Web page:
Panel urges remake of War Powers Act
WASHINGTON – A bipartisan commission called Tuesday for a law to require the next president to ask Congress for formal approval of any decision to go to war and force the White House to consult Congress once a war is under way.
The panel, led by former Secretaries of State James A. Baker III and Warren Christopher, determined that the 1973 War Powers Act has failed and should be replaced. It was passed during the Vietnam War to limit the president’s power to launch hostilities, but presidents of both parties have argued that it is unconstitutional.
“The fundamental purpose of our statute is to ensure that the president consults with Congress before taking the nation to war,” Christopher said at a news conference with Baker and other panel members.
The proposed law would require the president to notify Congress of any plans for combat lasting, or expected to last, longer than one week and require Congress to vote on a resolution of approval within 30 days of being notified. (Covert operations are reviewed by Congress under a different law.)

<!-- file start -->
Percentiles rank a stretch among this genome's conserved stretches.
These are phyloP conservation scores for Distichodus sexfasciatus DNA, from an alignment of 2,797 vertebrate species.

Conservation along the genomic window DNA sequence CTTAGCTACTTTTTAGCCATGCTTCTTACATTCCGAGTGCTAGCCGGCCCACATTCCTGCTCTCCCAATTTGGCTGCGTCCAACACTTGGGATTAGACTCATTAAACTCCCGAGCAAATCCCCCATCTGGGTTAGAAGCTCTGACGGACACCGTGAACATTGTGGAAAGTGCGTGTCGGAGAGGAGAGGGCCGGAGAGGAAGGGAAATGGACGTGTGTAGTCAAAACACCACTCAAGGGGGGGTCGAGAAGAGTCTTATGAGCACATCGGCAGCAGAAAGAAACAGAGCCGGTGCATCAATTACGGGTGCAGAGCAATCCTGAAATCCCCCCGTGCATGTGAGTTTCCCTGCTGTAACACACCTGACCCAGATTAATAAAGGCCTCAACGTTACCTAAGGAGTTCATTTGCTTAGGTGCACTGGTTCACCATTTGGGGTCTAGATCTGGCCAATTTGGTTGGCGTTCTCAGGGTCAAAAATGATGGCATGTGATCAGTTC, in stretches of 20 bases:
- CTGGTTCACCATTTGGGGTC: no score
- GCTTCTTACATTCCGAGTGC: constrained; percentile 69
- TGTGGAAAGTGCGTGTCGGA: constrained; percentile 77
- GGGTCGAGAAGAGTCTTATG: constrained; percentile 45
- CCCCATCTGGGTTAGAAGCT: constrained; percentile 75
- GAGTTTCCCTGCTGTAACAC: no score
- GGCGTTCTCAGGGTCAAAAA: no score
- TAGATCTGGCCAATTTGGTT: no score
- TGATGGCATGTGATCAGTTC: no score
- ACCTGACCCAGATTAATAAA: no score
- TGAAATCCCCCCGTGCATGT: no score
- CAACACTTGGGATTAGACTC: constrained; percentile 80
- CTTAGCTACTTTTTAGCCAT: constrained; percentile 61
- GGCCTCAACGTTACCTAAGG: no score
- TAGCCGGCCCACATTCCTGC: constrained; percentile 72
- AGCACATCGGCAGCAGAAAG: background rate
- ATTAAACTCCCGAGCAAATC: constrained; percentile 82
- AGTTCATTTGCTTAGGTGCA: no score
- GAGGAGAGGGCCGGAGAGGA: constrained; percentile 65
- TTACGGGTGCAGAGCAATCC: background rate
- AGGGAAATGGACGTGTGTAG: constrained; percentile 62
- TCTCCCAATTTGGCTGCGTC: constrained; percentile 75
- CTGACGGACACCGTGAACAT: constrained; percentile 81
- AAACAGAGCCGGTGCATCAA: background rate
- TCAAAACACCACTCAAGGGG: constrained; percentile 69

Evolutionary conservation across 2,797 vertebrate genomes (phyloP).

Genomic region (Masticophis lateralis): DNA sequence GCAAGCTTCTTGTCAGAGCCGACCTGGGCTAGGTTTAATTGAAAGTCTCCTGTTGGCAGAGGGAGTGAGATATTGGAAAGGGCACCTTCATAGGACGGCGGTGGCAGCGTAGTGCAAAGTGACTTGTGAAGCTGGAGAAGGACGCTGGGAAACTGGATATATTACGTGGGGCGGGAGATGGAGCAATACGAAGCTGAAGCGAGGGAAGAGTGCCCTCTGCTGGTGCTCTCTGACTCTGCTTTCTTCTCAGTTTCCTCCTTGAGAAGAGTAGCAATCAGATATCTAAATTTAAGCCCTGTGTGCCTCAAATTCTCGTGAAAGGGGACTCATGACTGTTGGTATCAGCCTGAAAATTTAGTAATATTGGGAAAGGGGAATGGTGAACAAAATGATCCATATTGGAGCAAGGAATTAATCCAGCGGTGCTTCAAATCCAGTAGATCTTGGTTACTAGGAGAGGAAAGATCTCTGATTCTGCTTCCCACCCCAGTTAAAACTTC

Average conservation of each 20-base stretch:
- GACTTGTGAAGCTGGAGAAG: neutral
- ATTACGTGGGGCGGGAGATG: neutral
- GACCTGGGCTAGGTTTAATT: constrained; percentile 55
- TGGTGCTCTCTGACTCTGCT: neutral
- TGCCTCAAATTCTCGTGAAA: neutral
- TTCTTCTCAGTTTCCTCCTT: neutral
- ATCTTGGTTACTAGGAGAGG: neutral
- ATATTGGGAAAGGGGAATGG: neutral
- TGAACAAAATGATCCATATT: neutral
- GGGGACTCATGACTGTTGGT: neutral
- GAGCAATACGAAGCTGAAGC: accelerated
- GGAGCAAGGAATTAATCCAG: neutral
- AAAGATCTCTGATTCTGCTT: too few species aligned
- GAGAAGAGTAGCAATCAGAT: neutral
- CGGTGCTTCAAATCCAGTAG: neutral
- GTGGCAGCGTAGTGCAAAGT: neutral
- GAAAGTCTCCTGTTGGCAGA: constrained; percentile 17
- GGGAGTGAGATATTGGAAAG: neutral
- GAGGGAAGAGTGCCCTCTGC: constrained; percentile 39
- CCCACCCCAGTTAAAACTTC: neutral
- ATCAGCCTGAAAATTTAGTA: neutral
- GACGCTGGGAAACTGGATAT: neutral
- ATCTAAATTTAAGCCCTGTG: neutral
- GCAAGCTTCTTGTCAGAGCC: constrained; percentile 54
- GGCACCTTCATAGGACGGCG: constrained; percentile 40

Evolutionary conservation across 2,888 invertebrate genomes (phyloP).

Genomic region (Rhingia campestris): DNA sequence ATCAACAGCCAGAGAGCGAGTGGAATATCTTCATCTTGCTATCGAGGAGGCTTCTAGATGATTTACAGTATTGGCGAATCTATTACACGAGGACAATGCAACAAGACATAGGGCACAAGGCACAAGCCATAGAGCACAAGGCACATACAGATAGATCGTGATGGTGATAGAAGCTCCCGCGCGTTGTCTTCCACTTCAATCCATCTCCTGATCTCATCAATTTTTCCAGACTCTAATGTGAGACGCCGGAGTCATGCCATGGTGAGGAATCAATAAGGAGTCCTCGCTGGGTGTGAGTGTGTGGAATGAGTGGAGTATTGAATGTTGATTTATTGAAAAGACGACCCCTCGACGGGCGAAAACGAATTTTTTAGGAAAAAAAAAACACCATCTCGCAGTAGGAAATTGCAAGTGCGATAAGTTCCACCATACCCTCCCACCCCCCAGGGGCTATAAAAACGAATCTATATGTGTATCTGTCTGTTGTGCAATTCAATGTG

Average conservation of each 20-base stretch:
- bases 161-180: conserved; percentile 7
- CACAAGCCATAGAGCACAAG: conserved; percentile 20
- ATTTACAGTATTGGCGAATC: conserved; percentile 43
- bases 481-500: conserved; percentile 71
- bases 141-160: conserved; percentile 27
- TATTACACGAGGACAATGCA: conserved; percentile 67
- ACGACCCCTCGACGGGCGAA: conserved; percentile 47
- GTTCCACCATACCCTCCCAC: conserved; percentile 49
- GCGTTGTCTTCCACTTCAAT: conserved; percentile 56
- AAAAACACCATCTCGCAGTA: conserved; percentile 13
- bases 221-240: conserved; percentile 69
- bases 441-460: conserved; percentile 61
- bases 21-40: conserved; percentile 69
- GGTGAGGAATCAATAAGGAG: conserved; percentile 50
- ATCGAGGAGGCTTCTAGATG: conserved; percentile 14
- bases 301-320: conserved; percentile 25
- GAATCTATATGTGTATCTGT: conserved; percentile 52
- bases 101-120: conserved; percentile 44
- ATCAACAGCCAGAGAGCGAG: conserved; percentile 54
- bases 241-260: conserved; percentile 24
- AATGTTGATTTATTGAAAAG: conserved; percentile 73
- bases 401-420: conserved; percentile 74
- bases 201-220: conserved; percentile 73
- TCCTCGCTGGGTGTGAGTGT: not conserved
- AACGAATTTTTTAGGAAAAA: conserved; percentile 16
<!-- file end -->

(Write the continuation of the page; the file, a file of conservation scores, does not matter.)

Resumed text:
The War Powers Act forbids a president to commit troops to combat for more than 60 days without formal authorization from Congress, but it does not require Congress to vote on the issue. That loophole has allowed presidents and Congress to ignore the law when they chose.
The proposed law would not have stopped President Bush from going to war in Iraq, members of the panel said, because he won approval from Congress in 2002 to use military force against Baghdad.